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Information about ucla oct 2002
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Published on February 7, 2008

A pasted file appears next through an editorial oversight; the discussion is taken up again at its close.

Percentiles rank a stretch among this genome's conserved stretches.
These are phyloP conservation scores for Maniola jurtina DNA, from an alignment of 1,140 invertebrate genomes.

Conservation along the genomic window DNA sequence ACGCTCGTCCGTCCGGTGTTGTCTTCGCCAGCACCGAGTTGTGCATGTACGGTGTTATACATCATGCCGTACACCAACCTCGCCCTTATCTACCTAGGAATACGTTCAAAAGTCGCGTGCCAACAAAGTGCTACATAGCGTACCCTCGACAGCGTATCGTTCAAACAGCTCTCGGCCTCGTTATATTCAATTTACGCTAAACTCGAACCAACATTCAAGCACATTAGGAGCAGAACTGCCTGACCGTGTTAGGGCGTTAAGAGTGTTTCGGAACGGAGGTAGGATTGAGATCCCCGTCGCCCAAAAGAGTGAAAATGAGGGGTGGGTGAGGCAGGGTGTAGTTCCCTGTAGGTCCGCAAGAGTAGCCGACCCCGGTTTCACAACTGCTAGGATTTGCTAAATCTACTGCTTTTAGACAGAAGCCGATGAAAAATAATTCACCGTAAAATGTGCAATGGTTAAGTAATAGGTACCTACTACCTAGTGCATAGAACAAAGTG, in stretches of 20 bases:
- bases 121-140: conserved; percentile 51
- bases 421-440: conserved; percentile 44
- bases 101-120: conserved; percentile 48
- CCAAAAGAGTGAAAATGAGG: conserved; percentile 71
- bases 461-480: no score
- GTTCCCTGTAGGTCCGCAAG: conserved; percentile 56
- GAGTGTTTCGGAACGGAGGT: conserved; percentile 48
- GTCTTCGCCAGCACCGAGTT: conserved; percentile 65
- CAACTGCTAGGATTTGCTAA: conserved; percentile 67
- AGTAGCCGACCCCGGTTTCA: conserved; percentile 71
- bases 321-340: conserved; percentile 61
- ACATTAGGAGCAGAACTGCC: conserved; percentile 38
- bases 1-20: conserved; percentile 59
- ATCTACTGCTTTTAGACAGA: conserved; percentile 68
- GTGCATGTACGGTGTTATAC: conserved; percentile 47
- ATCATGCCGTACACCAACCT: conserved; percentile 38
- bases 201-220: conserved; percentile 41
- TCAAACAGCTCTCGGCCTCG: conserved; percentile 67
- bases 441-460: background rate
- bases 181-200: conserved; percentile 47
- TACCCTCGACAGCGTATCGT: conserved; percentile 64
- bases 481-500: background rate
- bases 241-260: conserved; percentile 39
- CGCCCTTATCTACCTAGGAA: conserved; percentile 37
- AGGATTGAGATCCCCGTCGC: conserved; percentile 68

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Quality Aware Sensor Database (QUASAR) Project** :  Quality Aware Sensor Database (QUASAR) Project** Sharad Mehrotra Department of Information and Computer Science University of California, Irvine **Supported in part by a collaborative NSF ITR grant entitled “real-time data capture, analysis, and querying of dynamic spatio-temporal events” in collaboration with UCLA, U. Maryland, U. Chicago Talk Outline:  Talk Outline Quasar Project motivation and background data collection and archival components query processing tracking application using QUASAR framework challenges and ongoing work Brief overview of other research projects MARS Project - incorporating similarity retrieval and refinement over structured and semi-structured data to aid interactive data analysis/mining Database as a Service (DAS) Project - supporting the application service provider model for data management Emerging Computing Infrastructure…:  Emerging Computing Infrastructure… Instrumented wide-area spaces In-body, in-cell, in-vitro spaces Generational advances to computing infrastructure sensors will be everywhere Emerging applications with limitless possibilities real-time monitoring and control, analysis New challenges limited bandwidth & energy highly dynamic systems System architectures are due for an overhaul at all levels of the system OS, middleware, databases, applications Impact to Data Management …:  Impact to Data Management … Traditional data management client-server architecture efficient approaches to data storage & querying query shipping versus data shipping data changes with explicit update Emerging Challenge data producers must be considered as “first class” entities sensors generate continuously changing highly dynamic data sensors may store, process, and communicate data Data Management Architecture Issues:  Data Management Architecture Issues Where to store data? Do not store -- stream model not suitable if we wish to archive data for future analysis or if data is too important to lose at the producers limited storage, network, compute resources at the servers server may not be able to cope with high data production rates. May lead to data staleness and/or wasted resources Where to compute? At the client, server, data producers Data/query request Data/query result server producer cache Quasar Architecture:  Quasar Architecture Hierarchical architecture data flows from producers to server to clients periodically queries flow the other way: If client cache does not suffices, then query routed to appropriate server If server cache does not suffice, then access current data at producer This is a logical architecture-- producers could also be clients. server Client cache Server cache & archive producer cache data flow Query flow Quasar: Observations & Approach:  Quasar: Observations & Approach Applications can tolerate errors in sensor data applications may not require exact answers: small errors in location during tracking or error in answer to query result may be OK data cannot be precise due to measurement errors, transmission delays, etc. Communication is the dominant cost limited wireless bandwidth, source of major energy drain Quasar Approach exploit application error tolerance to reduce communication between producer and server Two approaches Minimize resource usage given quality constraints Maximize quality given resource constraints Quality-based Data Collection Problem:  Quality-based Data Collection Problem Let P = < p[1], p[2], …, p[n] > be a sequence of environmental measurements (time series) generated by the producer, where n = now Let S = <s[1], s[2], …, s[n]> be the server side representation of the sequence A within- quality data collection protocol guarantees that for all i error(p[i], s[i]) <   is derived from application quality tolerance Sensor time series …p[n], p[n-1], …, p[1] Simple Data Collection Protocol:  Simple Data Collection Protocol sensor Logic (at time step n) Let p’ = last value sent to server if error(p[n], p’) >  send p[n] to server server logic (at time step n) If new update p[n] received at step n s[n] = p[n] Else s[n] = last update sent by sensor guarantees maximum error at server less than equal to  Sensor time series …p[n], p[n-1], …, p[1] Exploiting Prediction Models:  Exploiting Prediction Models Producer and server agree upon a prediction model (M, ) Let spred[i] be the predicted value at time i based on (M, ) sensor Logic (at time step n) if error(p[n], spred[n] ) >  send p[n] to server server logic (at time step n) If new update p[n] received at step n s[n] = p[n] Else s[n] = spred[n] based on model (M, ) Challenges in Prediction:  Challenges in Prediction Simple versus complex models? Complex and more accurate models require more parameters (that will need to be transmitted). Goal is to minimize communication not necessarily best prediction How is a model M generated? static -- one out of a fixed set of models dynamic -- dynamically learn a model from data When should a model M or parameters  be changed? immediately on model violation: too aggressive -- violation may be a temporary phenomena never changed: too conservative -- data rarely follows a single model Challenges in Prediction (cont.):  Challenges in Prediction (cont.) who does the model update? Server Long-haul prediction models possible, since server maintains history might not predict recent behavior well since server does not know exact S sequence; server has only samples extra communication to inform the producer Producer better knowledge of recent history long haul models not feasible since producer does not have history producers share computation load Both server looks for new models, sensor performs parameter fitting given existing models. Archiving Sensor Data:  Archiving Sensor Data Often sensor-based applications are built with only the real-time utility of time series data. Values at time instants <<n are discarded. Archiving such data consists of maintaining the entire S sequence, or an approximation thereof. Importance of archiving: Discovering large-scale patterns Once-only phenomena, e.g., earthquakes Discovering “events” detected post facto by “rewinding” the time series Future usage of data which may be not known while it is being collected Problem Formulation:  Problem Formulation Let P = < p[1], p[2], …, p[n] > be the sensor time series Let S = < s[1], s[2], …, s[n] > be the server side representation A within archive quality data archival protocol guarantees that error(p[i], s[i]) < archive Trivial Solution: modify collection protocol to collect data at quality guarantee of min(archive , collect) then prediction model by itself will provide a archive quality data stream that can be archived. Better solutions possible since archived data not needed for immediate access by real-time or forecasting applications (such as monitoring, tracking) compression can be used to reduce data transfer Data Archival Protocol:  Data Archival Protocol Sensors compresses observed time series p[1:n] and sends a lossy compression to the server At time n : p[1:n-nlag] is at the server in compressed form s’ [1:n-nlag] within-archive s[n-nlag+1:n] is estimated via a predictive model (M, ) collection protocol guarantees that this remains within- collect s[n+1:] can be predicted but its quality is not guaranteed (because it is in the future and thus the sensor has not observed these values) …p[n], p[n-1], .. compress Sensor memory buffer Sensor updates for data collection Compressed representation for archiving processing at sensor exploited to reduce communication cost and hence battery drain Slide16:  Piecewise Constant Approximation (PCA) Given a time series Sn = s[1:n] a piecewise constant approximation of it is a sequence PCA(Sn) = < (ci, ei) > that allows us to estimate s[j] as: scapt [j] = ci if j in [ei-1+1, ei] = c1 if j<e1 Time Value e1 e2 e3 e4 c1 c2 c3 c4 Slide17:  Online Compression using PCA Goal: Given stream of sensor values, generate a within-archive PCA representation of a time series Approach (PMC-midrange) Maintain m, M as the minimum/maximum values of observed samples since last segment On processing p[n], update m and M if needed if M - m > 2archive , output a segment ((m+M )/2, n) Time Value Example: archive = 1.5 1 2 3 4 5 Slide18:  Online Compression using PCA PMC-MR … guarantees that each segment compresses the corresponding time series segment to within-archive requires O(1) storage is instance optimal no other PCA representation with fewer segments can meet the within-archive constraint Variant of PMC-MR PMC-MEAN, which takes the mean of the samples seen thus far instead of mid range. Slide19:  Improving PMC using Prediction Observation: Prediction models guarantee a within- collect version of the time series at server even before the compressed time series arrives from the producer. Can the prediction model be exploited to reduce the overhead of compression. If archive> collect no additional effort is required for archival --> simply archive the predicted model. Approach: Define an error time series E[i] = p[i]-spred[i] Compress E[1:n] to within-archive instead of compressing p[1:n] The archive contains the prediction parameters and the compressed error time series Within-archive of E[I] + (M, ) can be used to reconstruct a within- archive version of p Slide20:  Combing Compression and Prediction (Example) Slide21:  Estimating Time Series Values Historical samples (before n-nlag) is maintained at the server within-archive Recent samples (between n-nlag+1 and n) is maintained by the sensor and predicted at the server. If an application requires q precision, then: if q  collect then it must wait for  time in case a parameter refresh is en route if q  archive but q < collect then it may probe the sensor or wait for a compressed segment Otherwise only probing meets precision For future samples (after n) immediate probing not available as an option Slide22:  Experiments Data sets: Synthetic Random-Walk x[1] = 0 and x[i]=x[i-1]+sn where sn drawn uniformly from [-1,1] Oceanographic Buoy Data Environmental attributes (temperature, salinity, wind-speed, etc.) sampled at 10min intervals from a buoy in the Pacific Ocean (Tropical Atmosphere Ocean Project, Pacific Marine Environment Laboratory) GPS data collected using IPAQs Experiments to test: Compression Performance of PMC Benefits of Model Selection Query Accuracy over Compressed Data Benefits of Prediction/Compression Combination Slide23:  Compression Performance K/n ratio: number of segments/number of samples Slide24:  Query Performance Over Compressed Data “How many sensors have values >v?” (Mean selectivity = 50) Slide25:  Impact of Model Selection K/n ratio: number of segments/number of samples. pred is the localization tolerance in meters Objects moved at approximately constant speed (+ measurement noise) Three models used: loc[n] = c loc[n] = c+vt loc[n] = c+vt+0.5at2 Parameters v, a were estimated at sensor over moving-window of 5 samples Slide26:  Combining Prediction with Compression K/n ratio: number of segments/number of samples Slide27:  QUASAR Client Time Series GPS Mobility Data from Mobile Clients (iPAQs) Latitude Time Series: 1800 samples Compressed Time Series (PMC-MR, ICDE 2003) Accuracy of ~100 m 130 segments Query Processing in Quasar:  Query Processing in Quasar Problem Definition Given sensor time series with quality-guarantees captured at the server A query with a specified quality-tolerance Return query results incurring least cost Techniques depend upon nature of queries Cost measures resource consumption -- energy, communication, I/O query response time Aggregate Queries:  Aggregate Queries S minQ = 2 maxQ = 7 countQ = 3 sumQ = 2+7+6 = 15 avgQ = 15/3 = 5 Processing Aggregate Queries (minimize producer probe):  Processing Aggregate Queries (minimize producer probe) MIN Query c = minj(si.high) b = c - query Probe all sensors where sj.low < b only s1 and s3 will be probed Sum Query select a minimal subset S’  S such that si in S’ (jpred) >= si in S(jpred)- query If query = 15, only s1 will be probed Let S = <s1,s2, …,sn> be set of sensors that meet the query criteria si.high = sipred[t] + jpred sj.low = sipred[t] - jpred a b c s1 s2 sn s3 s1 s2 s5 s3 s4 10 5 2 5 3 Minimizing Cost at Server :  Minimizing Cost at Server Error tolerance of queries can be exploited to reduce processing at server. Key Idea Use a multi-resolution index structure (MRA-tree) for processing aggregate queries at server. An MRA-Tree is a modified multi-dimensional index trees (R-Tree, quadtree, Hybrid tree, etc.) A non-leaf node contains (for each of its subtrees) four aggregates {MIN,MAX,COUNT,SUM} A leaf node contains the actual data points (sensor models) MRA Tree Data Structure:  MRA Tree Data Structure Spatial View A B C D E F G A B C D E F G Tree Structure View Slide33:  Non-Leaf Node Disk Page Pointers (each costs 1 I/O) Leaf Node Probe “Pointers” (each costs 2 messages) MRA-Tree Node Structure Slide34:  Two sets of nodes: NP (partial contribution to the query) NC (complete contribution) Node Classification Aggregate Queries using MRA Tree:  Aggregate Queries using MRA Tree Initialize NP with the root At each iteration: Remove one node N from NP and for each Nchild of its children discard, if Nchild disjoint with Q insert into NP if Q is contained or partially overlaps with Nchild “insert” into NC if Q contains Nchild (we only need to maintain aggNC) compute the best estimate based on contents of NP and NC Q N MIN (and MAX):  MIN (and MAX) 3 9 4 5 Interval minNC = min { 4, 5 } = 4 minNP = min { 3, 9 } = 3 L = min {minNC, minNP} = 3 H = minNC = 4 hence, I = [3, 4] Estimate Lower bound: E(minQ) = L = 3 Slide37:  MRA Tree Traversal A B C D E F G Progressive answer refinement until NP is exhausted Greedy priority-based local decision for next node to be explored based on: Cost (1 I/O or 2 messages) Benefit (Expected Reduction in answer uncertainty) Adaptive Tracking of mobile objects in sensor networks :  Adaptive Tracking of mobile objects in sensor networks Tracking Architecture A network of wireless acoustic sensors arranged as a grid transmitting via a base station to server A track of the mobile object generated at the base station or server Objective Track a mobile object at the server such that the track deviates from the real trajectory within a user defined error threshold track with minimum communication overhead. Sensor Model :  Sensor Model Wireless sensors : battery operated, energy constrained Operate on the received acoustic waveforms Signal attenuation of target object given by : Is(t) = P /4 r2 P : source object power r= distance of object from sensor Is(t) = intensity reading at time t at ith sensor Ith : Intensity threshold at ith sensor Sensor States:  Sensor States S0 : Monitor ( processor on, sensor on, radio off ) shift to S1 if intensity above threshold S1 : Active state ( processor on, sensor on, radio on) send intensity readings to base station. On receiving message from BS containing error tolerance shift to S2 S2 : Quasi-active (processor on, sensor on, radio intermittent) send intensity reading to BS if error from previous reading exceeds error threshold Quasar Collection approach used in Quasi-active state Server side protocol :  Server side protocol Server maintains: list of sensors in the active/ quasi-active state history of their intensity readings over a period of time Server Side Protocol convert track quality to a relative intensity error at sensors Send relative intensity error to sensor when sensor state = S1( quasi- active state) Triangulate using n sensor readings at discrete time intervals. Basic Triangulation Algorithm (using 3 sensor readings):  Basic Triangulation Algorithm (using 3 sensor readings) P: source object power, Ii = intensity reading at ith sensor (x-x1)2 + (y- y1)2 = P/4 I1 (x-x2)2 + (y- y2)2 = P/4 I2 (x-x3)2 + (y- y3)2 = P/4 I3 Solving we get (x, y)=f(x1,x2,x3,y1,y2,y3, P,I1, I2 , I3, ) (x, y) More complex approaches to amalgamate more than three sensor readings possible Based on numerical methods -- do not provide a closed form equation between sensor reading and tracking location ! Server can use simple triangulation to convert track quality to sensor intensity quality tolerances and a more complex approach to track. Adaptive Tracking : Mapping track quality to sensor reading :  Adaptive Tracking : Mapping track quality to sensor reading Intensity ( I2 ) time  I2 Intensity ( I3 ) time  I3 t i t( i+1 ) t i t( i+1 ) t i t( i+1 ) X (m) Y (m) Claim 1 (power constant) Let Ii be the intensity value of sensor If then, track quality is guaranteed to be within track where and C is a constant derived from the known locations of the sensors and the power of the object. Claim 2 (power varies between [Pmin , Pmax ]) If then track quality is guaranteed to be within track where C’ = C/ P2 and is a constant . The above constraint is a conservative estimate. Better bounds possible  track Adaptive Tracking: prediction to improve performance:  Communication overhead further reduced by exploiting the predictability of the object being tracked Static Prediction : sensor & server agree on a set of prediction models only 2 models used: stationary & constant velocity Who Predicts: sensor based mobility prediction protocol Every sensor by default follows a stationary model Based on its history readings may change to constant velocity model (number of readings limited by sensor memory size) informs server of model switch Adaptive Tracking: prediction to improve performance Actual Track versus track on Adaptive Tracking (error tolerance 20m):  Actual Track versus track on Adaptive Tracking (error tolerance 20m) A restricted random motion : the object starts at (0,d) and moves from one node to another randomly chosen node until it walks out of the grid. Energy Savings due to Adaptive Tracking:  Energy Savings due to Adaptive Tracking total energy consumption over all sensor nodes for random mobility model with varying track or track error. significant energy savings using adaptive precision protocol over non adaptive tracking ( constant line in graph) for a random model, prediction does not work well ! Energy consumption with Distance from BS:  Energy consumption with Distance from BS total energy consumption over all sensor nodes for random mobility model with varying base station distance from sensor grid. As base station moves away, one can expect energy consumption to increase since transmission cost varies as d n ( n =2 ) adaptive precision algorithm gives us better results with increasing base station distance Challenges & Ongoing Work:  Challenges & Ongoing Work Ongoing Work: Supporting a larger class of SQL queries Supporting continuous monitoring queries Larger class of sensors (e.g., video sensors) Better approaches to model fitting/switching in prediction In the future: distributed Quasar architecture optimizing quality given resource constraints supporting applications with real-time constraints dealing with failures The DAS Project**:  The DAS Project** Goals: Support Database as a Service on the Internet Collaboration: IBM (Dr. Bala Iyer) UCI (Gene Tsudik) ** Supported in part by NSF ITR grant entitled “Privacy in Database as a Service” and by the IBM Corporation Software as a Service:  Software as a Service Get … what you need when you need Pay … what you use Don’t worry … how to deploy, implement, maintain, upgrade Software As a Service: Why?:  Software As a Service: Why? Advantages reduced cost to client pay for what you use and not for hardware, software infrastructure or personnel to deploy, maintain, upgrade… reduced overall cost cost amortization across users Better service leveraging experts across organizations Driving Forces Faster, cheaper, more accessible networks Virtualization in server and storage technologies Established e-business infrastructures Already in Market ERP and CRM (many examples) More horizontal storage services, disaster recovery services, e-mail services, rent-a-spreadsheet services etc. Sun ONE, Oracle Online Services, Microsoft .NET My Services etc Better Service for Cheaper Database As a Service:  Database As a Service Why? Most organizations need DBMSs DBMSs extremely complex to deploy, setup, maintain require skilled DBAs with high cost What do we want to do?:  What do we want to do? Database as a Service (DAS) Model DB management transferred to service provider for backup, administration, restoration, space management, upgrades etc. use the database “as a service” provided by an ASP use SW, HW, human resources of ASP, instead of your own Application Service Provider (ASP) Server BUT…. Challenges:  Challenges Economic/business model? How to charge for service, what kind of service guarantees can be offered, costing of guarantees, liability of service provider. Powerful interfaces to support complete application development environment User Interface for SQL, support for embedded SQL programming, support for user defined interfaces, etc. Scalability in the web environment overheads due to network latency (data proxies?) Privacy and Security Protecting data at service providers from intruders and attacks. Protecting clients from misuse of data by service providers Ensuring result integrity Data privacy from service provider:  Data privacy from service provider Encrypted User Database User Data The problem is we do not trust “the service provider” for sensitive information! Fact 1: Theft of intellectual property due to database vulnerabilities costs American businesses $103 billion annually Fact 2: 45% of those attacks are conducted by insiders! (CSI/FBI Computer Crime and Security Survey, 2001) encrypt the data and store it but still be able to run queries over the encrypted data do most of the work at the server Server Application Service Provider Untrusted Server Site System Architecture:  System Architecture Server Site Original Query Server Side Query Encrypted Results Actual Results Service Provider Client Site Client Side Query ? ? ? NetDB2 Service:  NetDB2 Service Developed in collaboration with IBM Deployed on the Internet about 2 years ago Been used by 15 universities and more than 2500 students to help teaching database classes Currently offered through IBM Scholars Program MARS Project**:  MARS Project** Goals: integration of similarity retrieval and query refinement over structured and semi-structured databases to help interactive data analysis/mining **Supported in part by NSF CAREER award, NSF grant entitled “learning digital behavior” and a KDD grant entitled “Mining events and entities over large spatio-temporal data sets” Similarity Search in Databases (SR):  Similarity Search in Databases (SR) Alice Honda sedan, inexpensive, after 1994, around LA Query Refinement (QR):  Refined Results Query Refinement (QR) Why are SR and QR important?:  Why are SR and QR important? Most queries are similarity searches Specially in exploratory data analysis tasks (e.g., catalog search) Users have only a partial idea of their information need Existing Search technologies (text retrieval, SQL) do not provide appropriate support for SR and (almost) no support for QR. Users must artificially convert similarity queries to keyword-searches or exact-match queries Good mappings difficult or not feasible Lack of good knowledge of the underlying data or its structure Exact-match may be meaningless for certain data types (e.g., images, text, multimedia) Slide62:  Similarity Access and Interactive Mining Architecture Search Client Query Session Manager Query Log Manager/Miner Similarity Query Processor Feedback-based Refinement Method ORDBMS Similarity Operators Types Feedback Table Database Query Log Answer Table Scores Table Refinement Manager History-based Refinement Method Query/Feedback Ranked Results Initial Query Feedback Ranked Results Query Results Schemes Ranking Rules Legend: --- logging __ Process MARS Challenges...:  MARS Challenges... Learning queries from user interactions user profiles past history of other users Efficient implementation of similarity queries refined queries Role of similarity queries in OLAP interactive data mining Slide64:  Query-Session Manager -parse the query - check query validity -generate schema for support tables - maintain sessions registry Similarity Query Processor -executes query on ORDBMS - ranks results (e.g. can exclude already see tuples, etc) - logs query(query or Top-k) Refinement Manager - maintains a registry of query refinement policies (content/collaborative) - generates the scores table - identifies and invokes intra-predicate refiners. Query Log Manager/Miner - maintains query log . Initial-Final pair . Top-K results . Complete trajectory - Query-query similarity (can have multiple policies) - Query clustering Text Search Technologies (Altavista, Verity, Vality, Infoseek):  Text Search Technologies (Altavista, Verity, Vality, Infoseek) Strengths support ranked retrieval can handle missing data, synonyms, data entry errors Approach convert enterprise structured data into a searchable text index. Limitations cannot capture semantics of relationships in data cannot capture semantics of non-text fields (e.g., multimedia) limited support for refinement or preferences in current systems cannot express similarity queries over structured or semi-structured data (e.g., price, location) Movies Actors Directors Al Pacino acted in a movie directed by Francis Ford Coppola SQL-based Search Technologies Oracle, Informix, DB2, Mercado:  SQL-based Search Technologies Oracle, Informix, DB2, Mercado Approach translate similarity query into exact SQL query. Strengths support structured as well as semi-structured data support for arbitrary data types Scalable attribute-based lookup Limitations translation is difficult or not possible difficult to guess right ranges causes near misses not feasible for non-numeric fields cannot rank answers based on relevance does not account for user preference or query refinement select * from user_car_catalog where model = Honda Accord and 1993 £ year £1995 and dist(90210) £ 50 and price < 5000